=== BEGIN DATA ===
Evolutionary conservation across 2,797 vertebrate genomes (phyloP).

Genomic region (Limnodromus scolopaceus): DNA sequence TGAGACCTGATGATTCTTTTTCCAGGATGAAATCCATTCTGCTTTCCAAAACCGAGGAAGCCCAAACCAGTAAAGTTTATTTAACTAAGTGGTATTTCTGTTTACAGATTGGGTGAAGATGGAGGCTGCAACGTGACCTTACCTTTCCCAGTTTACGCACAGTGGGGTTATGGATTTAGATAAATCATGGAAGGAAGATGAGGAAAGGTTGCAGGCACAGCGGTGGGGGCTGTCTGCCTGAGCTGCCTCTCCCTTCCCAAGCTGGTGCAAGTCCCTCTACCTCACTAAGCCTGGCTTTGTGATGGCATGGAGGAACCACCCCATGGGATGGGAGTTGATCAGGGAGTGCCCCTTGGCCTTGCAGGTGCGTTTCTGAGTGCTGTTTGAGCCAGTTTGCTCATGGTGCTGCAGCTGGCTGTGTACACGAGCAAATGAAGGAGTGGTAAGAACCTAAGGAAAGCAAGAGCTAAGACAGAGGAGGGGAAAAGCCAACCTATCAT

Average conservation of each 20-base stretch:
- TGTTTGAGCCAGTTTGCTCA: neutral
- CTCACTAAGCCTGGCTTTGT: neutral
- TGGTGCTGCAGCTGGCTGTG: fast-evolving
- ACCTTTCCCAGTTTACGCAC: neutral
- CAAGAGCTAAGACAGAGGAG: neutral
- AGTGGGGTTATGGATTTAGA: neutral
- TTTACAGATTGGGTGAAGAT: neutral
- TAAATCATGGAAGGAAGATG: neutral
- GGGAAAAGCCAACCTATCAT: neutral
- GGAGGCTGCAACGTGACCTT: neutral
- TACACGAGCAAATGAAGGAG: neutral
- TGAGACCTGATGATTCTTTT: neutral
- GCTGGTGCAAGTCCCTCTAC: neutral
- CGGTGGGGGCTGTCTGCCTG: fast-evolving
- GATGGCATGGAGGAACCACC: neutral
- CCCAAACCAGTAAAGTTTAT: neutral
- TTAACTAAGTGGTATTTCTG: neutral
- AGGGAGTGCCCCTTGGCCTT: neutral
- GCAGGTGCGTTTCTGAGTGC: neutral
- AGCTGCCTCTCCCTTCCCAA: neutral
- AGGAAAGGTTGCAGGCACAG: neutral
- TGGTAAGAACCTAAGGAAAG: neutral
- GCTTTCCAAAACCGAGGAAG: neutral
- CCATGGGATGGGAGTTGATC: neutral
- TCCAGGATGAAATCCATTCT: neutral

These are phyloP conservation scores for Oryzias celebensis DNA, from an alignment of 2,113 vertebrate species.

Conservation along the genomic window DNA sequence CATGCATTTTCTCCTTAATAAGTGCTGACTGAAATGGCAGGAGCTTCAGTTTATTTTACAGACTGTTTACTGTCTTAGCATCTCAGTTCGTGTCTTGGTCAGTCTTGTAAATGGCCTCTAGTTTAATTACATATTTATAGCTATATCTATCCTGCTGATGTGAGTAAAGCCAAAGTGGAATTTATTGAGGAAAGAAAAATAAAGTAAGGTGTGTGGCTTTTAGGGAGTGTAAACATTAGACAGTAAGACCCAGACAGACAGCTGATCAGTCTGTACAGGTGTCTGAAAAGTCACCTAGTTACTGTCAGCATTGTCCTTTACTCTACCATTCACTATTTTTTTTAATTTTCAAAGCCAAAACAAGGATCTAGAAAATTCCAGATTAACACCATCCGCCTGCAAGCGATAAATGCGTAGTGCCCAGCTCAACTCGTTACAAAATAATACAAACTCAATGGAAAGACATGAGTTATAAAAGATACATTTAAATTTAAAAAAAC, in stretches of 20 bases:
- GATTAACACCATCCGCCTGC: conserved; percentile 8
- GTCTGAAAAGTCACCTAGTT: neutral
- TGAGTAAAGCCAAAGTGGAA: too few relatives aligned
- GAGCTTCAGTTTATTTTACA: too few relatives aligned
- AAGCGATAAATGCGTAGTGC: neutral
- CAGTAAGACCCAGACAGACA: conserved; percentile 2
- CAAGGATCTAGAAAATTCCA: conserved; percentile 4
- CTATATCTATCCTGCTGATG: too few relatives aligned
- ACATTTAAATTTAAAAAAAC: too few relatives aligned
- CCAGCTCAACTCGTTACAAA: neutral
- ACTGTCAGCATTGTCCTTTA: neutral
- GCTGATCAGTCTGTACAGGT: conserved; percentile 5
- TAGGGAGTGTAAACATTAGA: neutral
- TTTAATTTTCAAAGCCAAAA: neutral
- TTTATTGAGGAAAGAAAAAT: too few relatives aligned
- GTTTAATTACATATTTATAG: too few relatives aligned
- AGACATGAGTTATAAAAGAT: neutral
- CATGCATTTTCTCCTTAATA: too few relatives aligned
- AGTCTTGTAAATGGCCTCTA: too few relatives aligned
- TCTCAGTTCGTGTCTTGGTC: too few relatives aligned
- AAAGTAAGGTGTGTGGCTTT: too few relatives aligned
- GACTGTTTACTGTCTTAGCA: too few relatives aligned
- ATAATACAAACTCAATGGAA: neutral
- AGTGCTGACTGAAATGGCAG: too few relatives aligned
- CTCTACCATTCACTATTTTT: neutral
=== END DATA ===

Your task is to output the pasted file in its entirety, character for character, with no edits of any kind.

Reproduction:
Evolutionary conservation across 2,797 vertebrate genomes (phyloP).

Genomic region (Limnodromus scolopaceus): DNA sequence TGAGACCTGATGATTCTTTTTCCAGGATGAAATCCATTCTGCTTTCCAAAACCGAGGAAGCCCAAACCAGTAAAGTTTATTTAACTAAGTGGTATTTCTGTTTACAGATTGGGTGAAGATGGAGGCTGCAACGTGACCTTACCTTTCCCAGTTTACGCACAGTGGGGTTATGGATTTAGATAAATCATGGAAGGAAGATGAGGAAAGGTTGCAGGCACAGCGGTGGGGGCTGTCTGCCTGAGCTGCCTCTCCCTTCCCAAGCTGGTGCAAGTCCCTCTACCTCACTAAGCCTGGCTTTGTGATGGCATGGAGGAACCACCCCATGGGATGGGAGTTGATCAGGGAGTGCCCCTTGGCCTTGCAGGTGCGTTTCTGAGTGCTGTTTGAGCCAGTTTGCTCATGGTGCTGCAGCTGGCTGTGTACACGAGCAAATGAAGGAGTGGTAAGAACCTAAGGAAAGCAAGAGCTAAGACAGAGGAGGGGAAAAGCCAACCTATCAT

Average conservation of each 20-base stretch:
- TGTTTGAGCCAGTTTGCTCA: neutral
- CTCACTAAGCCTGGCTTTGT: neutral
- TGGTGCTGCAGCTGGCTGTG: fast-evolving
- ACCTTTCCCAGTTTACGCAC: neutral
- CAAGAGCTAAGACAGAGGAG: neutral
- AGTGGGGTTATGGATTTAGA: neutral
- TTTACAGATTGGGTGAAGAT: neutral
- TAAATCATGGAAGGAAGATG: neutral
- GGGAAAAGCCAACCTATCAT: neutral
- GGAGGCTGCAACGTGACCTT: neutral
- TACACGAGCAAATGAAGGAG: neutral
- TGAGACCTGATGATTCTTTT: neutral
- GCTGGTGCAAGTCCCTCTAC: neutral
- CGGTGGGGGCTGTCTGCCTG: fast-evolving
- GATGGCATGGAGGAACCACC: neutral
- CCCAAACCAGTAAAGTTTAT: neutral
- TTAACTAAGTGGTATTTCTG: neutral
- AGGGAGTGCCCCTTGGCCTT: neutral
- GCAGGTGCGTTTCTGAGTGC: neutral
- AGCTGCCTCTCCCTTCCCAA: neutral
- AGGAAAGGTTGCAGGCACAG: neutral
- TGGTAAGAACCTAAGGAAAG: neutral
- GCTTTCCAAAACCGAGGAAG: neutral
- CCATGGGATGGGAGTTGATC: neutral
- TCCAGGATGAAATCCATTCT: neutral

These are phyloP conservation scores for Oryzias celebensis DNA, from an alignment of 2,113 vertebrate species.

Conservation along the genomic window DNA sequence CATGCATTTTCTCCTTAATAAGTGCTGACTGAAATGGCAGGAGCTTCAGTTTATTTTACAGACTGTTTACTGTCTTAGCATCTCAGTTCGTGTCTTGGTCAGTCTTGTAAATGGCCTCTAGTTTAATTACATATTTATAGCTATATCTATCCTGCTGATGTGAGTAAAGCCAAAGTGGAATTTATTGAGGAAAGAAAAATAAAGTAAGGTGTGTGGCTTTTAGGGAGTGTAAACATTAGACAGTAAGACCCAGACAGACAGCTGATCAGTCTGTACAGGTGTCTGAAAAGTCACCTAGTTACTGTCAGCATTGTCCTTTACTCTACCATTCACTATTTTTTTTAATTTTCAAAGCCAAAACAAGGATCTAGAAAATTCCAGATTAACACCATCCGCCTGCAAGCGATAAATGCGTAGTGCCCAGCTCAACTCGTTACAAAATAATACAAACTCAATGGAAAGACATGAGTTATAAAAGATACATTTAAATTTAAAAAAAC, in stretches of 20 bases:
- GATTAACACCATCCGCCTGC: conserved; percentile 8
- GTCTGAAAAGTCACCTAGTT: neutral
- TGAGTAAAGCCAAAGTGGAA: too few relatives aligned
- GAGCTTCAGTTTATTTTACA: too few relatives aligned
- AAGCGATAAATGCGTAGTGC: neutral
- CAGTAAGACCCAGACAGACA: conserved; percentile 2
- CAAGGATCTAGAAAATTCCA: conserved; percentile 4
- CTATATCTATCCTGCTGATG: too few relatives aligned
- ACATTTAAATTTAAAAAAAC: too few relatives aligned
- CCAGCTCAACTCGTTACAAA: neutral
- ACTGTCAGCATTGTCCTTTA: neutral
- GCTGATCAGTCTGTACAGGT: conserved; percentile 5
- TAGGGAGTGTAAACATTAGA: neutral
- TTTAATTTTCAAAGCCAAAA: neutral
- TTTATTGAGGAAAGAAAAAT: too few relatives aligned
- GTTTAATTACATATTTATAG: too few relatives aligned
- AGACATGAGTTATAAAAGAT: neutral
- CATGCATTTTCTCCTTAATA: too few relatives aligned
- AGTCTTGTAAATGGCCTCTA: too few relatives aligned
- TCTCAGTTCGTGTCTTGGTC: too few relatives aligned
- AAAGTAAGGTGTGTGGCTTT: too few relatives aligned
- GACTGTTTACTGTCTTAGCA: too few relatives aligned
- ATAATACAAACTCAATGGAA: neutral
- AGTGCTGACTGAAATGGCAG: too few relatives aligned
- CTCTACCATTCACTATTTTT: neutral